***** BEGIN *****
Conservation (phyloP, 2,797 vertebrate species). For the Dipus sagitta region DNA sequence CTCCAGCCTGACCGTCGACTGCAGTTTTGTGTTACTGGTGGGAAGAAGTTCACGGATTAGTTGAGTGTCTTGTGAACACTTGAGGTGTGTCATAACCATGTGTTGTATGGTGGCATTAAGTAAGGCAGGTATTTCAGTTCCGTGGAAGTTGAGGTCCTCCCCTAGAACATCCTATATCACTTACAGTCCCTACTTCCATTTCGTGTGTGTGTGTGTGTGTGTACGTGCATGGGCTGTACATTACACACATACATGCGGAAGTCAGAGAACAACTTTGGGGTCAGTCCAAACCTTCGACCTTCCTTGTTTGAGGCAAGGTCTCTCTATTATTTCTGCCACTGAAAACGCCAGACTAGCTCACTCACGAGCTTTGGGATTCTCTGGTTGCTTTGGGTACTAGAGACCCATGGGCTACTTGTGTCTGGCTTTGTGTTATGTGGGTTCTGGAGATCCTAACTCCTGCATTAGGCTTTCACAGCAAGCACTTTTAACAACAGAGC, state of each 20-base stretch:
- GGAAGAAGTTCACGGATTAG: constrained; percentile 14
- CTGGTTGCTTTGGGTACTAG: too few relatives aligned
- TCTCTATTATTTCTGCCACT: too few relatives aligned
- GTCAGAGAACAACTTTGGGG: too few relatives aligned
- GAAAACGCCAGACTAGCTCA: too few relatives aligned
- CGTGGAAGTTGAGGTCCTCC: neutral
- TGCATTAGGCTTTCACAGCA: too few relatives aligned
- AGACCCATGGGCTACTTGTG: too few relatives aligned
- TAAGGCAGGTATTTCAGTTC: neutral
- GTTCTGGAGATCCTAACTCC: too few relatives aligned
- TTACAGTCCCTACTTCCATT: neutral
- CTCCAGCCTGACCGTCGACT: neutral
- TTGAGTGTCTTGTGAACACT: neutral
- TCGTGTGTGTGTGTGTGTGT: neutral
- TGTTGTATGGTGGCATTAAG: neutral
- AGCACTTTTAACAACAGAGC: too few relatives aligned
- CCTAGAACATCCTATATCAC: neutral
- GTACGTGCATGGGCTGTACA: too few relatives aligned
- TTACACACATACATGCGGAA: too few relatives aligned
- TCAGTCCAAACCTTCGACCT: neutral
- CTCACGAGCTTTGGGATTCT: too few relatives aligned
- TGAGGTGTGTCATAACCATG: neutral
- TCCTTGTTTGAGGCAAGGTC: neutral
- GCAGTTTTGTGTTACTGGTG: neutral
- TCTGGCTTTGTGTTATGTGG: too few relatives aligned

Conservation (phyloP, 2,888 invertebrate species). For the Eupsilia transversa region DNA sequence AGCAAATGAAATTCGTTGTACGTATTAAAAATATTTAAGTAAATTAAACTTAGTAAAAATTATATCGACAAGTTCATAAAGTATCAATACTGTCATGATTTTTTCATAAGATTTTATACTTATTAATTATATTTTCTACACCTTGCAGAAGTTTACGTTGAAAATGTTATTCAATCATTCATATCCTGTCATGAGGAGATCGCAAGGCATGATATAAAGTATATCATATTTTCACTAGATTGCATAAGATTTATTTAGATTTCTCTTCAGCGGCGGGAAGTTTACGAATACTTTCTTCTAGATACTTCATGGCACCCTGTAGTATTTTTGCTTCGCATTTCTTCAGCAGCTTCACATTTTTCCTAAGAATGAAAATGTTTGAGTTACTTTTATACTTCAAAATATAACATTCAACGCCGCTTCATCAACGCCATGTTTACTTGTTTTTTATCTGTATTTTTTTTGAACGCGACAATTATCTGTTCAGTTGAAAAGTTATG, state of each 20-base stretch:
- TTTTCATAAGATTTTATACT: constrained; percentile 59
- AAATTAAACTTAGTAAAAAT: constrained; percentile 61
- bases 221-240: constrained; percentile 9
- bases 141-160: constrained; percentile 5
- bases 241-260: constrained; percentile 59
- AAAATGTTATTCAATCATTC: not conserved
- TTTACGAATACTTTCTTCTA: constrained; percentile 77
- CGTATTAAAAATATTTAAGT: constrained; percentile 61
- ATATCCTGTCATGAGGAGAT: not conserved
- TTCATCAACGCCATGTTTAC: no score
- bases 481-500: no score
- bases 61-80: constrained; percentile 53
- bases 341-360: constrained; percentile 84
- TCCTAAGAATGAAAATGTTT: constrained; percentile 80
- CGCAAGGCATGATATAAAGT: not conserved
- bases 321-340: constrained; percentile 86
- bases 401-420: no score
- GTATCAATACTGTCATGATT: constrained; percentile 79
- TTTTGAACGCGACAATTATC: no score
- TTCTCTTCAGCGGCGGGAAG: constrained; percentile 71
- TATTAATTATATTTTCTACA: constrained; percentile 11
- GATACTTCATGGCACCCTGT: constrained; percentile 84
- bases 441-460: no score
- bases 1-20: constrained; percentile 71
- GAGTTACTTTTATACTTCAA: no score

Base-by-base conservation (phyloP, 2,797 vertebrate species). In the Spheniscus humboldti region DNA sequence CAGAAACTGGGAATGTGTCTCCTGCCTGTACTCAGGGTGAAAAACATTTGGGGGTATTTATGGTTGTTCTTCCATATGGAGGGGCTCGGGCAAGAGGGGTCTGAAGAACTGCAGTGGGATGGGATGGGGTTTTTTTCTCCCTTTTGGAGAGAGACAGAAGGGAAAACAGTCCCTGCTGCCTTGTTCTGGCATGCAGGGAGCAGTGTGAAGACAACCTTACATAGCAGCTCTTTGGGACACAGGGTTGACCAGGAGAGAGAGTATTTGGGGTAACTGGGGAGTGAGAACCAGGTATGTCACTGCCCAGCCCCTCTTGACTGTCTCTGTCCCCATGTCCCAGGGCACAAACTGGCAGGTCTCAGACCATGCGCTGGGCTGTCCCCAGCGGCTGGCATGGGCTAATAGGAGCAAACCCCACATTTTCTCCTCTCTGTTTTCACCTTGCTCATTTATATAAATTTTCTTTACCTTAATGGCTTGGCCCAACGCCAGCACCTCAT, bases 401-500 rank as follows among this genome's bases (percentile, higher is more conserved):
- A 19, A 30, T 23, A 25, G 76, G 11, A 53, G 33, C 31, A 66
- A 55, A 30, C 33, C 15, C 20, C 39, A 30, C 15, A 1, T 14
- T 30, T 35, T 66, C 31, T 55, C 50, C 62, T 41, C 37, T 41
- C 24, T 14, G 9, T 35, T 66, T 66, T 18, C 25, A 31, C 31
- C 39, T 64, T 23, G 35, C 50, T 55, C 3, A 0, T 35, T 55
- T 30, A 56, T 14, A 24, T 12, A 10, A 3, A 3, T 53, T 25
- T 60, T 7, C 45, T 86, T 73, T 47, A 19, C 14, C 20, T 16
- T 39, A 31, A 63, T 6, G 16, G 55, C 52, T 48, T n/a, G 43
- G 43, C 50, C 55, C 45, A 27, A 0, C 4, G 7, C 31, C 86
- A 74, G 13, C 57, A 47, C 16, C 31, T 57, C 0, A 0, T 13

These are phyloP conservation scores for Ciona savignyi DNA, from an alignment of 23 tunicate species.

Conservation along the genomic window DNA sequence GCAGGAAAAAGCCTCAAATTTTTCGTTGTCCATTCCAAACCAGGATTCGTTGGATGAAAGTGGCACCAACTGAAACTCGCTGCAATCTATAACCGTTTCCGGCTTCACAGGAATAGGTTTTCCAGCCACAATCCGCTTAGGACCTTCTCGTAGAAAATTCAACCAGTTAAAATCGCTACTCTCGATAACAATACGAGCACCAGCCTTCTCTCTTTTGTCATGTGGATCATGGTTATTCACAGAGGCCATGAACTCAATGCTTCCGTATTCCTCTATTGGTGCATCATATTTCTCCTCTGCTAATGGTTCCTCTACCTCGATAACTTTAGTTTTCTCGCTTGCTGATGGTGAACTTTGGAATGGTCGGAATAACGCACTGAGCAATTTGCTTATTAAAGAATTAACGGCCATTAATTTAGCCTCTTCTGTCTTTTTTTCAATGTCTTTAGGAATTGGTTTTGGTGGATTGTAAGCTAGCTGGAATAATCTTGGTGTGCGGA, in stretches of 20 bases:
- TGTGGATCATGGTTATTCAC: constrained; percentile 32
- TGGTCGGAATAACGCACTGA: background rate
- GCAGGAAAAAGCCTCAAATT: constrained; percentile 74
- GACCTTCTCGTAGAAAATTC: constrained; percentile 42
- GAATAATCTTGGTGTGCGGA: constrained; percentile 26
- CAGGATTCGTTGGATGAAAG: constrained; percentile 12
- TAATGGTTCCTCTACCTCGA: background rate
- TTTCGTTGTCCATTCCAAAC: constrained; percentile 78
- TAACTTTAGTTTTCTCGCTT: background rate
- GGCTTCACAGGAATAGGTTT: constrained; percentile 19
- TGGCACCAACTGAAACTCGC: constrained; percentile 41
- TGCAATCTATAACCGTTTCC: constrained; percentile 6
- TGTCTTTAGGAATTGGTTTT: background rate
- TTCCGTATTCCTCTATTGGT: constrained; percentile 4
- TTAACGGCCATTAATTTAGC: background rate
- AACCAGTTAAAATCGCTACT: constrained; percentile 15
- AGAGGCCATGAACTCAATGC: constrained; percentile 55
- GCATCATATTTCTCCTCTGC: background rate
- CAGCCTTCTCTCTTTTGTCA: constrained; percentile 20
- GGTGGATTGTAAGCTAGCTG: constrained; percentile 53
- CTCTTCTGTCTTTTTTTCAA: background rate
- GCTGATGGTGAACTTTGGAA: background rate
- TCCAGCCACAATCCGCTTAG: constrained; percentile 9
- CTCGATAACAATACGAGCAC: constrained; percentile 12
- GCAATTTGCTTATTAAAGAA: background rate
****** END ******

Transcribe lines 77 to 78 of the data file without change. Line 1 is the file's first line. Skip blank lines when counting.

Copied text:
- TGCAATCTATAACCGTTTCC: constrained; percentile 6
- TGTCTTTAGGAATTGGTTTT: background rate